By Sonia Alvarado, CTIS Pregnancy Health Information Line Counselor
Since March is National Kidney month, it’s a good time to learn a little about prenatal exposure to drugs as well as maternal diseases that can have an effect on function and development of the fetal kidney.
Although there are a number of conditions that affect the kidney, there are generally two major causes that need to be considered in pregnancy: diabetes and hypertension. Experts worry that the growing number of obese individuals, including women of reproductive age, will mean more diabetes. Diabetes affects kidney function, One of the major categories of drugs used to treat kidney disease in diabetic women as well as others are called angiotensin-converting enzyme (ACE) inhibitors. Unfortunately this group of drugs can cause serious kidney damage in the developing fetus when exposure occurs in the second or third trimester of pregnancy. These drugs are associated with oligohydramnios and anhydramnios (low or no amniotic fluid) and stillbirth, both the result of damage to the developing kidney.
Hypertension is another condition that is associated with chronic kidney disease (CKD) and kidney failure. CKD as well as first pregnancy, genetic factors, and twin pregnancy are risk factors for the development of preeclampsia, a sudden increase in blood pressure, after 20 weeks of pregnancy. Severe preeclampsia is associated with kidney damage, as well as liver damage and other serious problems.
The fetal kidney is formed in the first trimester of pregnancy, starting at about five weeks. Although the kidneys are formed in the first trimester, they continue to mature throughout pregnancy and are sensitive to several medications that could interfere with their function, often permanently. Many pregnant women are not aware that there are even medications that are available over the counter which could pose a significant risk to the kidney of their developing fetus. For example many pregnant women are told by their doctors to avoid over-the-counter, non-steroidal anti-inflammatory drugs (NSAIDS) such as ibuprofen, naproxen and aspirin, particularly late in pregnancy. However, they don’t know why they need to avoid them. This is a problem, because if the pregnant woman does not understand why she needs to avoid them, she may forget the warning among the many other health messages about food, etc., she is getting from her health care provider, as well as the internet, and brochures. Additionally, women that are not very familiar with pain relievers or medications in general, may confuse acetaminophen (Tylenol), which is recommended for pregnancy, with one of the other drugs. Survey studies suggest that many pregnant women have not heard or understood which pain relievers or fever reducers are recommended for them.
There are multiple reasons why NSAIDS, which are otherwise safe and effective pain relievers, are not recommended during pregnancy. These drugs have an anti-inflammatory effect by decreasing prostaglandin synthesis. Prostaglandins are found in smooth muscle including the uterus, and all over the body and are increased following inflammation. Prostaglandins are also important in maintaining the ductus arteriosus, which is a blood vessel that allows blood to go around the baby’s lungs before birth. Prior to birth, the fetus does not need to receive oxygen from the lungs because oxygenated blood is provided by the placenta. However, immediately after birth, the lungs of the newborn baby are filled with air, and the ductus arteriosus closes. When prostaglandin-reducing drugs such as NSAIDS are taken by the mother and are, therefore, introduced into the fetal circulation, the ductus arteriosis sometimes closes prematurely, causing a crisis for the unborn and the newborn baby. That is associated with damage to the newborn kidney. NSAIDs are also associated with a risk for fetal intracranial hemorrhage, and gastrointestinal problems (necrotizing entercolitis) above what is normally already seen in premature infants.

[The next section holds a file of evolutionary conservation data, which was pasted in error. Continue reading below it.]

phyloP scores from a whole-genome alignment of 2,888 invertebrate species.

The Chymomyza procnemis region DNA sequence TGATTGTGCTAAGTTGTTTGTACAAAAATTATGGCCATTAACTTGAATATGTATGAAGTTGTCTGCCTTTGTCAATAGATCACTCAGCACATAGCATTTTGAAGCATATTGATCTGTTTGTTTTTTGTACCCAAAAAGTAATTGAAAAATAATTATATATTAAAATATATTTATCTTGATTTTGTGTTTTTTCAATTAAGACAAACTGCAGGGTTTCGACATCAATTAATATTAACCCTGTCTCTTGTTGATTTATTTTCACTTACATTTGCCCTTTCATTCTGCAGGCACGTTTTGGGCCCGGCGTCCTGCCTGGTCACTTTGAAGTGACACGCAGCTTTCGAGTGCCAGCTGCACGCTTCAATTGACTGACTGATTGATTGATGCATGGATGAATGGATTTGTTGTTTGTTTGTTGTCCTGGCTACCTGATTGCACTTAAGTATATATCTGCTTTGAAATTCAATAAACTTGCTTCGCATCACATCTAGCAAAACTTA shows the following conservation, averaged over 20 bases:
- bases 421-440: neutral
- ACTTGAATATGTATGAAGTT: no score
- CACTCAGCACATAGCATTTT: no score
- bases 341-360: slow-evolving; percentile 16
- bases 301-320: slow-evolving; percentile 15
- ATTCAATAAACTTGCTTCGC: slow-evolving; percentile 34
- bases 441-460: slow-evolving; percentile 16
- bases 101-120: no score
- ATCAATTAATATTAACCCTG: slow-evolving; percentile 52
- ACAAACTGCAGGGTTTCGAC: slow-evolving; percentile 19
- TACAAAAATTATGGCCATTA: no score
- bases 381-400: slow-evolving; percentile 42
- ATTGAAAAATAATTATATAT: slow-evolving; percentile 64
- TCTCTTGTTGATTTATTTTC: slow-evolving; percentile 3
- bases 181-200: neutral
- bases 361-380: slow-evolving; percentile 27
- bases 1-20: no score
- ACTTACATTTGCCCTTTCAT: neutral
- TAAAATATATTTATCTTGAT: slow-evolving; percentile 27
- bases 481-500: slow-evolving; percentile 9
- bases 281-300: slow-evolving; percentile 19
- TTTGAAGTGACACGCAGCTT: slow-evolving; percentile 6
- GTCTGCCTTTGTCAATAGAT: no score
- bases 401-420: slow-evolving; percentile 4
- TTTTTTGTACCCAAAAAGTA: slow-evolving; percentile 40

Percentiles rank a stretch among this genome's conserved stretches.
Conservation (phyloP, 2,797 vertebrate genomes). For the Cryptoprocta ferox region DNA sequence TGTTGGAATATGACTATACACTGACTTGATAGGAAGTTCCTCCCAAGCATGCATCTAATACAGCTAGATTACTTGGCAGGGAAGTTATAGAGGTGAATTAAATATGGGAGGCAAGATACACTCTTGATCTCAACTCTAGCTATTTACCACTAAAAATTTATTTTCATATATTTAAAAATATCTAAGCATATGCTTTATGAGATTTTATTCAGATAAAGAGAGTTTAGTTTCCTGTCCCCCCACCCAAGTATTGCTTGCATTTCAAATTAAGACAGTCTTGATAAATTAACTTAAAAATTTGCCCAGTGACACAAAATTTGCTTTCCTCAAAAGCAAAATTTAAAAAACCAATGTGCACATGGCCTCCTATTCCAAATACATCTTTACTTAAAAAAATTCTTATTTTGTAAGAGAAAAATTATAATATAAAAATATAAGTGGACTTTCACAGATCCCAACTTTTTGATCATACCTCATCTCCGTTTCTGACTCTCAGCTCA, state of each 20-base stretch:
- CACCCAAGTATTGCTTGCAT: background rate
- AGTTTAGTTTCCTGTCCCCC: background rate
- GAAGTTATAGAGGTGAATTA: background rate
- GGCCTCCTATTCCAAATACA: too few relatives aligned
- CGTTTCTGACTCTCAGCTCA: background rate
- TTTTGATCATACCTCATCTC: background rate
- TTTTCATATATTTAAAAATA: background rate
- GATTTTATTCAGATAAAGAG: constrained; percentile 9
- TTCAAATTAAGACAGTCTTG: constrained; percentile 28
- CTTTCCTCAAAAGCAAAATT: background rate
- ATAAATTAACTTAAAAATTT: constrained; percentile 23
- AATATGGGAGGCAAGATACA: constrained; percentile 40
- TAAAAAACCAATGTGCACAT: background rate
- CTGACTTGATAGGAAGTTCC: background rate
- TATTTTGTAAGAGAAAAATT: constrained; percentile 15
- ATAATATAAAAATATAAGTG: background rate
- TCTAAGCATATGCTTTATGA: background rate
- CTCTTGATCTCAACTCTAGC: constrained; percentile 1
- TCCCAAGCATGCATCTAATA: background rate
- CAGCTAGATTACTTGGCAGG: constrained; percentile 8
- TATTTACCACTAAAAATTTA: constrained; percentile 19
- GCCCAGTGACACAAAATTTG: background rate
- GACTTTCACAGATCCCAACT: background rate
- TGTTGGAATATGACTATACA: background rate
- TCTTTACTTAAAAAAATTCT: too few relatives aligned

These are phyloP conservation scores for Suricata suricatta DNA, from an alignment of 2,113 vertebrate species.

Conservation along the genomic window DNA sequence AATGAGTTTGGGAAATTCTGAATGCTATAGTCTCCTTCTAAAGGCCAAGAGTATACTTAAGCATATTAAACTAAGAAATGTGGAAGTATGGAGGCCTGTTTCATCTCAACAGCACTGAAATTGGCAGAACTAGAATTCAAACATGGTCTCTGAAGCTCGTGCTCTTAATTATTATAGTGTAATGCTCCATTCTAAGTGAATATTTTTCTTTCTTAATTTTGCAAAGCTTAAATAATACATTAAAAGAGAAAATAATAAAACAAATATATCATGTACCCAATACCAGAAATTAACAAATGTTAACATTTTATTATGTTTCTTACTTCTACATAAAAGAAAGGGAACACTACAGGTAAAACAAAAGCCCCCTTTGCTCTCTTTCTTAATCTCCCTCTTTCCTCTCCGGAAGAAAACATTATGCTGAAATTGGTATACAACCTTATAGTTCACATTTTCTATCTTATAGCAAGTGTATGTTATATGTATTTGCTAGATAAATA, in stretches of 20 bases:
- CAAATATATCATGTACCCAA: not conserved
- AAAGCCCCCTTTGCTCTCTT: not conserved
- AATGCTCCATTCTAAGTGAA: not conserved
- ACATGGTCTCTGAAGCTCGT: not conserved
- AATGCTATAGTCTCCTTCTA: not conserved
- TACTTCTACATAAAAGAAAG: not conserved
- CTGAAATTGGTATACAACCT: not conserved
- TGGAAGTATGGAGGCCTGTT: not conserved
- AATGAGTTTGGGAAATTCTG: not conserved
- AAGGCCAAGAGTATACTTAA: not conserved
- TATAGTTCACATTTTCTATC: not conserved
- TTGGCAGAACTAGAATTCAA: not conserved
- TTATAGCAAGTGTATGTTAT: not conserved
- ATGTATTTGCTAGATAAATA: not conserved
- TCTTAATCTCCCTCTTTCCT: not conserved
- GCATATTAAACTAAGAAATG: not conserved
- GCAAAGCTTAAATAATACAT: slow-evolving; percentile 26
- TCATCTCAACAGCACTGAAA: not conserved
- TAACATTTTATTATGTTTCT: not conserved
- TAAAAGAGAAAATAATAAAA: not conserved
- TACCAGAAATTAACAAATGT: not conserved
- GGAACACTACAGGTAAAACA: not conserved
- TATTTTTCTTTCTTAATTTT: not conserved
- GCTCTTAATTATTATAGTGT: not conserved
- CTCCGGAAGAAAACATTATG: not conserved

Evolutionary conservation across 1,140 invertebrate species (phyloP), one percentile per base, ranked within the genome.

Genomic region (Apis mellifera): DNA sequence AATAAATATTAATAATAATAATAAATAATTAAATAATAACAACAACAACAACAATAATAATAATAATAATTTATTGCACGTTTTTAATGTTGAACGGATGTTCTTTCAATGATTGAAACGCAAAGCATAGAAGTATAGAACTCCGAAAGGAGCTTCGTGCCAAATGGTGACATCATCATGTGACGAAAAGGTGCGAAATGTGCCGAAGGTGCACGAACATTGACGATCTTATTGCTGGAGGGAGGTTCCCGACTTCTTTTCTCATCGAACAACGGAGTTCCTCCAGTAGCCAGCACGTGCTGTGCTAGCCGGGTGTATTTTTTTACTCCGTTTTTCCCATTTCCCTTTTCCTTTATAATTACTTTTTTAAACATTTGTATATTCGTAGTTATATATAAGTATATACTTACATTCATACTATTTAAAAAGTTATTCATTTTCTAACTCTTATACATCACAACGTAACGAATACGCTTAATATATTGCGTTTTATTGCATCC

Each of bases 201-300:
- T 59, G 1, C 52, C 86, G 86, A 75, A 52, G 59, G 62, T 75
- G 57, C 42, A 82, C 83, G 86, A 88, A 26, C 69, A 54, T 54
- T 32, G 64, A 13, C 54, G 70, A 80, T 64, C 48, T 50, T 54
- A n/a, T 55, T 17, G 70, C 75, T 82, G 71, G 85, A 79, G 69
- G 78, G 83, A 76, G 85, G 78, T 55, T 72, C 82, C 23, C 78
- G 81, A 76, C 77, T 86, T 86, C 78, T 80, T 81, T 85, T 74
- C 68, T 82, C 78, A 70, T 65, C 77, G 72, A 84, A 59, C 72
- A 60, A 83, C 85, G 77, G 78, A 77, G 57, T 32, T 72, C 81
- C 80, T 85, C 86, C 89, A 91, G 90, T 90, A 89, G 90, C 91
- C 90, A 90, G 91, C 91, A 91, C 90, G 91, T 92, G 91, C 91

The take away message for pregnant women or women of reproductive age is to take care of your kidneys, avoiding lifestyle factors that could put them at risk such as obesity; take medications as prescribed by the physician if you have diabetes or hypertension and, finally, plan every pregnancy, whether there is an underlying illness or not.
About the Author
Sonia Alvarado is a bilingual (Spanish/English) Teratogen Information Specialist with the California Teratogen Information Service (CTIS) Pregnancy Health Information Line, a statewide service that aims to educate women about exposures during pregnancy and breastfeeding. Along with answering women’s and health professionals’ questions regarding exposures during pregnancy/lactation via CTIS’ toll-free hotline and email service, she’s provided educational talks regarding pregnancy health in community clinics and high schools over the past decade. In addition, Sonia contributes to the service’s website, develops training materials for new CTIS staff, and is the supervising Teratogen Information Specialist trainer. Sonia attended San Diego State University and has worked in Tuberculosis Control for San Diego County’s Public Health Department. Sonia’s work has also been published through several tuberculosis studies. In her spare time, she loves to volunteer with the March of Dimes as an expert speaker on themes related to pregnancy.
CTIS Pregnancy Health Information Line is part of the The Organization of Teratology Information Specialists (OTIS), a non-profit with affiliates across North America. California women with questions or concerns about pregnancy exposures can be directed to (800) 532-3749 or by visiting CTISPregnancy.org. Outside of California, please call OTIS counselors at (866) 626-OTIS (6847).